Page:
Automatic Discrimination between Cognates and Borrowings
(Ciobanu and Dinu, 2015) at ACL
It is said that “no man is an island.” Most definitely, no language is an island. They borrow from one another to extreme degrees. Today’s paper comes from two authors at the University of Bucharest, in the middle of the notorious Balkan Sprachbund. This is a natural area to study the difference between cognates—which came from a shared ancestor—and borrowings. They use orthography to discern.
Borrowings are a problem for step 1 of the comparative method, because it can give false positives when assembling your list of cognates. This makes languages seem phylogenetically closer than they really are.
The best tool for discerning between cognates and borrowings is the correspondence sets Campbell described. If the sound alignment is regular across many words, it’s a cognate. The authors posit that this is sufficiently reflected in orthography.
To test this hypothesis, the authors study Romanian paired with the three big, easy Romance languages (Spanish, Portuguese, Italian—avoiding the orthographic nightmare of French) and Turkish, from which Romanian has borrowed. Turkish and Romanian also share cognates of French origin, though this use of “cognate” is suspect.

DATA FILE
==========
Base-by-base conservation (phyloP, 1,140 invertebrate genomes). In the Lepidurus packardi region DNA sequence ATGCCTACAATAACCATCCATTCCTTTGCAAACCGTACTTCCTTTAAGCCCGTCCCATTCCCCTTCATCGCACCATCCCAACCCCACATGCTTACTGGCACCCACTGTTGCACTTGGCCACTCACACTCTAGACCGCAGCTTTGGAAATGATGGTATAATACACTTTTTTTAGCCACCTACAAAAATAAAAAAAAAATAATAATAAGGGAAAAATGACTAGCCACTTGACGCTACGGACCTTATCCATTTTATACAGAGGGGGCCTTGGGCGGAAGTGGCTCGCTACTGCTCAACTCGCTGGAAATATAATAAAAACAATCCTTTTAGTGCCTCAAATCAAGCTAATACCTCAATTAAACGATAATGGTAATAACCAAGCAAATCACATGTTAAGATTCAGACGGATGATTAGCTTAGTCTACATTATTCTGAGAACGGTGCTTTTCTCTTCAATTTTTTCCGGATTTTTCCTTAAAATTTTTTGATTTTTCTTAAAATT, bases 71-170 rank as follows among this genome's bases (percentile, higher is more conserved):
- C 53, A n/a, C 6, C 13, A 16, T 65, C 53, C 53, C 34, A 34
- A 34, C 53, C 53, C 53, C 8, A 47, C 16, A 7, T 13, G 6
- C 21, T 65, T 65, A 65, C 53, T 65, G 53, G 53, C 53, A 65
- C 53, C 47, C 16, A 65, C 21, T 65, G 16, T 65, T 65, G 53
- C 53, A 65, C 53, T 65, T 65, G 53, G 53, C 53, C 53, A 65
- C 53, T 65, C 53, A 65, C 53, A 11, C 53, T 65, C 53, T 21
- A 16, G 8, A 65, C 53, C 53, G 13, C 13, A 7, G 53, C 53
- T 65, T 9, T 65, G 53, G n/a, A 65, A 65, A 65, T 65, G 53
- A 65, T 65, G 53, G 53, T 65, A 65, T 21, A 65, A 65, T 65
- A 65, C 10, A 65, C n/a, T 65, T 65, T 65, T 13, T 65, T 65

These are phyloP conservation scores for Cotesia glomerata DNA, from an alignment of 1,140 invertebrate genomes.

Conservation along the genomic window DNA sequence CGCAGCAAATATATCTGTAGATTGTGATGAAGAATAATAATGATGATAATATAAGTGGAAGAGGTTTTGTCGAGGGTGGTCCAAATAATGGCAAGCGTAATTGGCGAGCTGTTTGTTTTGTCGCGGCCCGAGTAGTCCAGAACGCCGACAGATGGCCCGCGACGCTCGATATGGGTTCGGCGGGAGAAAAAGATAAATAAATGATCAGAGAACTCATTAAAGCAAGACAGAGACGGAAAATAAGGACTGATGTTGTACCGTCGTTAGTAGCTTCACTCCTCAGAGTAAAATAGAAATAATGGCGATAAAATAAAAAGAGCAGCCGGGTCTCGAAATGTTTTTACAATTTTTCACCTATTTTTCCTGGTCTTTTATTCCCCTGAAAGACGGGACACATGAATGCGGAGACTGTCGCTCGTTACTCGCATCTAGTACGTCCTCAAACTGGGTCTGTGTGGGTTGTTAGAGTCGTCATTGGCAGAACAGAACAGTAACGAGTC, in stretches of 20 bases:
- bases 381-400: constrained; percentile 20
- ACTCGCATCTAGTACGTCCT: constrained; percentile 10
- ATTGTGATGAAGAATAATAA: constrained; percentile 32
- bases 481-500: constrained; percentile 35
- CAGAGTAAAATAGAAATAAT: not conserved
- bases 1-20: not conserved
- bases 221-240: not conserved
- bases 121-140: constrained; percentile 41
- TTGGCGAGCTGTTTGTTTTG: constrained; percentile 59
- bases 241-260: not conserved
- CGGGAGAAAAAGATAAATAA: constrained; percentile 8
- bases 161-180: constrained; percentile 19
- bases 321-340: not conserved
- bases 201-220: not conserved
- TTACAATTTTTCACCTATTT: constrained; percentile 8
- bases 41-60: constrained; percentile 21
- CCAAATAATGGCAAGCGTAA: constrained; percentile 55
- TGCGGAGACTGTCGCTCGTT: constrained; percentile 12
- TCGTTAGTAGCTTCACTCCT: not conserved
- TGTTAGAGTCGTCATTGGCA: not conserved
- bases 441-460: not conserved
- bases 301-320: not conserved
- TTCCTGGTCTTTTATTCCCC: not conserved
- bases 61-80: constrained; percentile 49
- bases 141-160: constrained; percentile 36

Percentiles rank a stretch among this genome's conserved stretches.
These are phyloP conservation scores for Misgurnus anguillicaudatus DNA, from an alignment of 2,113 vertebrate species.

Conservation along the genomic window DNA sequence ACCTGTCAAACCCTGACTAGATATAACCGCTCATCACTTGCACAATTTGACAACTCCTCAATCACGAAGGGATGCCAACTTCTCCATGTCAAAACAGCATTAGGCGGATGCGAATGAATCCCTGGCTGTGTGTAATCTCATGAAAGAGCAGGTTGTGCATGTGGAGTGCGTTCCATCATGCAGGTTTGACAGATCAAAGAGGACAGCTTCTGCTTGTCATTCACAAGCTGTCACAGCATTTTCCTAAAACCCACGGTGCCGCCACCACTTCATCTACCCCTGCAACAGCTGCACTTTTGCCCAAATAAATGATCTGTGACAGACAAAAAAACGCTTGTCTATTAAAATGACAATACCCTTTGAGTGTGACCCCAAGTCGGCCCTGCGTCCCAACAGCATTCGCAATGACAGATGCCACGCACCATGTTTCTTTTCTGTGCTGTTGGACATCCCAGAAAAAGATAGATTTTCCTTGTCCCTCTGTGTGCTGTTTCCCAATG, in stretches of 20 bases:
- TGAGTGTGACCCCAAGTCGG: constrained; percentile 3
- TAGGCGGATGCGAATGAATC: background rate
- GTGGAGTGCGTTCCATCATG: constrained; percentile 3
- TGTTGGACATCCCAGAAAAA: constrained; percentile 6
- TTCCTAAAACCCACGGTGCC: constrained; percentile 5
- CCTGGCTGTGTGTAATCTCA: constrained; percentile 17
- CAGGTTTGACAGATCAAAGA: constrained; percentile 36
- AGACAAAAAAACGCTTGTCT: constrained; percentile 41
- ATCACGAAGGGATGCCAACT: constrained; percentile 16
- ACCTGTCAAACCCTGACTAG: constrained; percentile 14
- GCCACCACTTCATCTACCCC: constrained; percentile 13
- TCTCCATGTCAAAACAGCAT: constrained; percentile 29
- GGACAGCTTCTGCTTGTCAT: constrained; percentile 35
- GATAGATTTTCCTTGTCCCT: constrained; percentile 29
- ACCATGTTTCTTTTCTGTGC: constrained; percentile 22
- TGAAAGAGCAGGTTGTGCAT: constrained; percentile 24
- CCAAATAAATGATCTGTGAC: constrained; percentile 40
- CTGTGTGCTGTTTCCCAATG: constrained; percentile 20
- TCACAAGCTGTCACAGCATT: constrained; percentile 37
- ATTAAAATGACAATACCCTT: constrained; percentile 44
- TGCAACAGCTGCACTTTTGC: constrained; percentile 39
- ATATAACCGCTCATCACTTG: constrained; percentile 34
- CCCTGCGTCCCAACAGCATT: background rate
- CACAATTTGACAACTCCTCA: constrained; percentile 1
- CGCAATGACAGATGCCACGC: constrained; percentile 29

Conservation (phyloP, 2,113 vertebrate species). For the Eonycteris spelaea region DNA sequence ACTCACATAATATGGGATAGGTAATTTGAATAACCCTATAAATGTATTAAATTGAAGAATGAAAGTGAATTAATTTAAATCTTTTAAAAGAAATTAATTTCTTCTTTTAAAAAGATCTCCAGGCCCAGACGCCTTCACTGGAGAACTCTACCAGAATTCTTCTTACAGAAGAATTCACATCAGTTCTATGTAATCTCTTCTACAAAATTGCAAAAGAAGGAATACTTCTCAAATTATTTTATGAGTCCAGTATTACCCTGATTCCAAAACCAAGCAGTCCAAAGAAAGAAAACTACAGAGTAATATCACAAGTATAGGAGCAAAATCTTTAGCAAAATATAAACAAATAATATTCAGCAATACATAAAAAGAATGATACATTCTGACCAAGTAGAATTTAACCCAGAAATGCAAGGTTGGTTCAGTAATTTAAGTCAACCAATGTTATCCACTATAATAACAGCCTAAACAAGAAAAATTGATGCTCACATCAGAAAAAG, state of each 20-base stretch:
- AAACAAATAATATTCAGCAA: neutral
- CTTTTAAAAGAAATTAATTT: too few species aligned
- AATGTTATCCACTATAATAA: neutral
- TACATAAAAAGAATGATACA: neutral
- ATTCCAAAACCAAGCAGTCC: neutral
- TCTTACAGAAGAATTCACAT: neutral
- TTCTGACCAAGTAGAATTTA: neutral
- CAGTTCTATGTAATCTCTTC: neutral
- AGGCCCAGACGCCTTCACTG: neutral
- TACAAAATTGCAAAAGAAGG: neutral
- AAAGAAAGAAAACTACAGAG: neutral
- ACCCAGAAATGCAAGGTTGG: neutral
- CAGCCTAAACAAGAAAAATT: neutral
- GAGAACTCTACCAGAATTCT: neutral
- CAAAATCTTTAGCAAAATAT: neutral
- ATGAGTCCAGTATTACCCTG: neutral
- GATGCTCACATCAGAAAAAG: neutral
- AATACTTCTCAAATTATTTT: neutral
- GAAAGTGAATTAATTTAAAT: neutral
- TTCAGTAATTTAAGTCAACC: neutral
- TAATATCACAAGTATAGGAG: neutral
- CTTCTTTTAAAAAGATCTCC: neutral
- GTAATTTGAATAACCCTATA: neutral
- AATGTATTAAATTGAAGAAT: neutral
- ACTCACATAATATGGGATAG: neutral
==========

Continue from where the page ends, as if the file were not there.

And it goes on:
As features, they extract monotonic n-gram alignments (no crossing lines) between pairs of words, then feed them either into naive Bayes or a support vector machine (SVM). These alignments can be produced whether the word is a cognate or a borrowing, and the hope is that the distribution of n-gram alignments differs.
On top of this, they perform an ablation study—adding and removing features to see which ones are most important. The features they mix in are part-of-speech tags, syllabication, and “consonant skeletons” (because these change at a slower pace than vowels), stems, and diacritics. None of them really help.
As far as results, they’re able to get F1 scores of >85.0 for 3 of the 4 languages. It’s not strictly clear why Italian fares so poorly or Turkish fares so well. There’s little error analysis in this paper, but it’s conceivable that the Turkish “cognates” from French look different from Turkish borrowings. They just naturally have a different bigram distribution. Italian, though, should be the most similar language of the three to Romanian. And again, Portuguese and Romanian are inexplicably linked—the performance here is highest of any.
I’d like to see this fed into another system like Hall and Klein’s, because it’s helpful to know how much this improves the entire comparative method pipeline. It’s a short paper, though. Fingers crossed for a followup. Also, the method is supervised. Maybe apply some clustering to these, so we can apply the method to untested language pairs? And get adversarial—put some absolutely unrelated word pairs. The authors do talk about using a test of relatedness as a prior step, but it would be nice to see that integrated.
My favorite thing about this paper, though, is that it’s such an explicit model that you could go and implement it yourself in an afternoon or so.
TL;DR: bigrams are useful features for classifying related word pairs as cognates or borrowings.